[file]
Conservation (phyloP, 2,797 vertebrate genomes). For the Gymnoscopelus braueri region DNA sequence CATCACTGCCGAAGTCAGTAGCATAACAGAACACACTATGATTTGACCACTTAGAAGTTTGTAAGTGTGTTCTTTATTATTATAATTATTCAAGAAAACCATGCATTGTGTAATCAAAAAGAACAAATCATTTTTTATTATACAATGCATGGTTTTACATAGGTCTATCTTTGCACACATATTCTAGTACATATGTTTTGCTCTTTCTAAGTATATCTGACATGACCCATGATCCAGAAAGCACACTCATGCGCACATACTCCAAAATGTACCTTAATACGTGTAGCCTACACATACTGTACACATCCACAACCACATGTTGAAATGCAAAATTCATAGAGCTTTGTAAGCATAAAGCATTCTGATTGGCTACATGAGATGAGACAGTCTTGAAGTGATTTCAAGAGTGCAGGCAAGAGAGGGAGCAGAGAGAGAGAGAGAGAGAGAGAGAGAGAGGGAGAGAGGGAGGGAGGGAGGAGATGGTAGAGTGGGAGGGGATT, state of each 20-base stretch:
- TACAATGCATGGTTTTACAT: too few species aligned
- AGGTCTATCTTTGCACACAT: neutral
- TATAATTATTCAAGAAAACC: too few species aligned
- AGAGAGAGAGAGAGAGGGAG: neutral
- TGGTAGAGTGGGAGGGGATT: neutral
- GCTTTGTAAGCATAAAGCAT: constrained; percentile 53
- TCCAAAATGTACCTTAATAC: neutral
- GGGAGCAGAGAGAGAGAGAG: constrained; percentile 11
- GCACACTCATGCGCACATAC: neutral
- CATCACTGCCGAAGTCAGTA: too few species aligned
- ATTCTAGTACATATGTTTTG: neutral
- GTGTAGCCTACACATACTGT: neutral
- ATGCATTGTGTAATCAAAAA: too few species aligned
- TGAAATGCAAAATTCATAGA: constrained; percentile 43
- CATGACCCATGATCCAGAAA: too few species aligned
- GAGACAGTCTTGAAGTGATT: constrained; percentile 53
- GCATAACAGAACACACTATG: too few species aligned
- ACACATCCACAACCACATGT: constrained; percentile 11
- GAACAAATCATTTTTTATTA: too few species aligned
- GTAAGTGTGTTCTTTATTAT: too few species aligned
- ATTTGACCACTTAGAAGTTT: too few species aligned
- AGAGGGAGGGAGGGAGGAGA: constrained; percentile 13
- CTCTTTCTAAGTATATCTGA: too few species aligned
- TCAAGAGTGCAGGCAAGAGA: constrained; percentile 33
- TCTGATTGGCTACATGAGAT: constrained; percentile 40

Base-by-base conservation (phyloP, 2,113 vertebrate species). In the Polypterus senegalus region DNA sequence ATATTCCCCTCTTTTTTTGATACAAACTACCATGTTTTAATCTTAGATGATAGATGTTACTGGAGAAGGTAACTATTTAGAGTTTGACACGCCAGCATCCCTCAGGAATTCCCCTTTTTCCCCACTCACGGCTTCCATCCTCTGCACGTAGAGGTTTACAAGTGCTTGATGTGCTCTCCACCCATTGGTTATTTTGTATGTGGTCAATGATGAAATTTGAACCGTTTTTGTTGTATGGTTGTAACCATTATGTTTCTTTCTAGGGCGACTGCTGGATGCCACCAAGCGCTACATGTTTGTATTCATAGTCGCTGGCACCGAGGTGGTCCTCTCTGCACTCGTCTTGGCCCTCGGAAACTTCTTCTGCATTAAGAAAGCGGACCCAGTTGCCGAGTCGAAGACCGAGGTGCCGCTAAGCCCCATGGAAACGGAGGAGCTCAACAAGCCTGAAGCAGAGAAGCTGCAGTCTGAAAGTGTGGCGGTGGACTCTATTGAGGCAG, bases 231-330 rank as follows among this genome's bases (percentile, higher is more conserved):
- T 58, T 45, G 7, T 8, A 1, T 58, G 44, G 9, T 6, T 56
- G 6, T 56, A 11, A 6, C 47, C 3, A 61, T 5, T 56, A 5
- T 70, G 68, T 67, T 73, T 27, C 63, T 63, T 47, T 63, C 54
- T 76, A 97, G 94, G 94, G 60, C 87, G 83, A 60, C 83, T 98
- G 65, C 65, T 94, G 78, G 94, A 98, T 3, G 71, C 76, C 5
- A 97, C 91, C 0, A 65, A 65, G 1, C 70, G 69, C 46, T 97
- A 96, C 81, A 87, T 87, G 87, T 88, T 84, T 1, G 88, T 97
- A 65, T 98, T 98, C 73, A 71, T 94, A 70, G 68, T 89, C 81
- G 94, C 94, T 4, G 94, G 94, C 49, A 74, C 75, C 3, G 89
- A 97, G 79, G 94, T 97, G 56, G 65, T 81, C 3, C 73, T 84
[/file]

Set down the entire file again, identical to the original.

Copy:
Conservation (phyloP, 2,797 vertebrate genomes). For the Gymnoscopelus braueri region DNA sequence CATCACTGCCGAAGTCAGTAGCATAACAGAACACACTATGATTTGACCACTTAGAAGTTTGTAAGTGTGTTCTTTATTATTATAATTATTCAAGAAAACCATGCATTGTGTAATCAAAAAGAACAAATCATTTTTTATTATACAATGCATGGTTTTACATAGGTCTATCTTTGCACACATATTCTAGTACATATGTTTTGCTCTTTCTAAGTATATCTGACATGACCCATGATCCAGAAAGCACACTCATGCGCACATACTCCAAAATGTACCTTAATACGTGTAGCCTACACATACTGTACACATCCACAACCACATGTTGAAATGCAAAATTCATAGAGCTTTGTAAGCATAAAGCATTCTGATTGGCTACATGAGATGAGACAGTCTTGAAGTGATTTCAAGAGTGCAGGCAAGAGAGGGAGCAGAGAGAGAGAGAGAGAGAGAGAGAGAGAGGGAGAGAGGGAGGGAGGGAGGAGATGGTAGAGTGGGAGGGGATT, state of each 20-base stretch:
- TACAATGCATGGTTTTACAT: too few species aligned
- AGGTCTATCTTTGCACACAT: neutral
- TATAATTATTCAAGAAAACC: too few species aligned
- AGAGAGAGAGAGAGAGGGAG: neutral
- TGGTAGAGTGGGAGGGGATT: neutral
- GCTTTGTAAGCATAAAGCAT: constrained; percentile 53
- TCCAAAATGTACCTTAATAC: neutral
- GGGAGCAGAGAGAGAGAGAG: constrained; percentile 11
- GCACACTCATGCGCACATAC: neutral
- CATCACTGCCGAAGTCAGTA: too few species aligned
- ATTCTAGTACATATGTTTTG: neutral
- GTGTAGCCTACACATACTGT: neutral
- ATGCATTGTGTAATCAAAAA: too few species aligned
- TGAAATGCAAAATTCATAGA: constrained; percentile 43
- CATGACCCATGATCCAGAAA: too few species aligned
- GAGACAGTCTTGAAGTGATT: constrained; percentile 53
- GCATAACAGAACACACTATG: too few species aligned
- ACACATCCACAACCACATGT: constrained; percentile 11
- GAACAAATCATTTTTTATTA: too few species aligned
- GTAAGTGTGTTCTTTATTAT: too few species aligned
- ATTTGACCACTTAGAAGTTT: too few species aligned
- AGAGGGAGGGAGGGAGGAGA: constrained; percentile 13
- CTCTTTCTAAGTATATCTGA: too few species aligned
- TCAAGAGTGCAGGCAAGAGA: constrained; percentile 33
- TCTGATTGGCTACATGAGAT: constrained; percentile 40

Base-by-base conservation (phyloP, 2,113 vertebrate species). In the Polypterus senegalus region DNA sequence ATATTCCCCTCTTTTTTTGATACAAACTACCATGTTTTAATCTTAGATGATAGATGTTACTGGAGAAGGTAACTATTTAGAGTTTGACACGCCAGCATCCCTCAGGAATTCCCCTTTTTCCCCACTCACGGCTTCCATCCTCTGCACGTAGAGGTTTACAAGTGCTTGATGTGCTCTCCACCCATTGGTTATTTTGTATGTGGTCAATGATGAAATTTGAACCGTTTTTGTTGTATGGTTGTAACCATTATGTTTCTTTCTAGGGCGACTGCTGGATGCCACCAAGCGCTACATGTTTGTATTCATAGTCGCTGGCACCGAGGTGGTCCTCTCTGCACTCGTCTTGGCCCTCGGAAACTTCTTCTGCATTAAGAAAGCGGACCCAGTTGCCGAGTCGAAGACCGAGGTGCCGCTAAGCCCCATGGAAACGGAGGAGCTCAACAAGCCTGAAGCAGAGAAGCTGCAGTCTGAAAGTGTGGCGGTGGACTCTATTGAGGCAG, bases 231-330 rank as follows among this genome's bases (percentile, higher is more conserved):
- T 58, T 45, G 7, T 8, A 1, T 58, G 44, G 9, T 6, T 56
- G 6, T 56, A 11, A 6, C 47, C 3, A 61, T 5, T 56, A 5
- T 70, G 68, T 67, T 73, T 27, C 63, T 63, T 47, T 63, C 54
- T 76, A 97, G 94, G 94, G 60, C 87, G 83, A 60, C 83, T 98
- G 65, C 65, T 94, G 78, G 94, A 98, T 3, G 71, C 76, C 5
- A 97, C 91, C 0, A 65, A 65, G 1, C 70, G 69, C 46, T 97
- A 96, C 81, A 87, T 87, G 87, T 88, T 84, T 1, G 88, T 97
- A 65, T 98, T 98, C 73, A 71, T 94, A 70, G 68, T 89, C 81
- G 94, C 94, T 4, G 94, G 94, C 49, A 74, C 75, C 3, G 89
- A 97, G 79, G 94, T 97, G 56, G 65, T 81, C 3, C 73, T 84